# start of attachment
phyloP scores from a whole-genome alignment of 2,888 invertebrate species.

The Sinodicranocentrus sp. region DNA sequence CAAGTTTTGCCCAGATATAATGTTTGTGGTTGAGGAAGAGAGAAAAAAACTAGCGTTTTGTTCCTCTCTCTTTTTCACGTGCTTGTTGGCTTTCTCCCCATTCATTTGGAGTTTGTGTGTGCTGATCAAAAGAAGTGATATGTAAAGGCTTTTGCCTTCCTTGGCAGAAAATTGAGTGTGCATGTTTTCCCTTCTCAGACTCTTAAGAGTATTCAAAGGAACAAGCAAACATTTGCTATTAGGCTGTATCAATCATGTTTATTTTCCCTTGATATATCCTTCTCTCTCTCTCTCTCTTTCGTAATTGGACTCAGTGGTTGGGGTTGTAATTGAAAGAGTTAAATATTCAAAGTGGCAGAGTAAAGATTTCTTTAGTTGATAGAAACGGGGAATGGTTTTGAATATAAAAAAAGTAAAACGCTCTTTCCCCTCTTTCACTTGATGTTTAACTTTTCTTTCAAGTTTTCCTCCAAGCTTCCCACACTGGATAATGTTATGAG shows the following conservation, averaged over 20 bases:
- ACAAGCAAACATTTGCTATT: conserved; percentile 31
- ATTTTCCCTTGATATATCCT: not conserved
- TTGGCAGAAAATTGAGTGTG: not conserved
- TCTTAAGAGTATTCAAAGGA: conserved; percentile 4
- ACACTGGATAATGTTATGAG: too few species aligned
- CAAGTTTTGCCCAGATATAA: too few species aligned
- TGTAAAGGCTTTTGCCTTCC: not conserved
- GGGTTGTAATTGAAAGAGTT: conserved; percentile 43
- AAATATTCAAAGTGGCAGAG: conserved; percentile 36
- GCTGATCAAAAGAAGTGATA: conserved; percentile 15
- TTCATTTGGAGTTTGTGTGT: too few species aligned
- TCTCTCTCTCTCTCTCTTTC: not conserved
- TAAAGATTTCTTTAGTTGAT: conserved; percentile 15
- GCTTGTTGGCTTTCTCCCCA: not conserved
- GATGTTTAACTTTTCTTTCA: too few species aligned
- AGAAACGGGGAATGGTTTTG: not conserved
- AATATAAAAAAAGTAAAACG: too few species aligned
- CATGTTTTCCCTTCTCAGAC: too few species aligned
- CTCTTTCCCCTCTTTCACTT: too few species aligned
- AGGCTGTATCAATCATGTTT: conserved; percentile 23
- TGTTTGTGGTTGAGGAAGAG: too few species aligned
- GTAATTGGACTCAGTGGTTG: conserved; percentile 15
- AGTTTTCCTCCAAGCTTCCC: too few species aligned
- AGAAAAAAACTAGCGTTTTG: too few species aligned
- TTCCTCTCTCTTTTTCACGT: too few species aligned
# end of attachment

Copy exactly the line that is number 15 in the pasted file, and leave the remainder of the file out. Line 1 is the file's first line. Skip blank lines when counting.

- TAAAGATTTCTTTAGTTGAT: conserved; percentile 15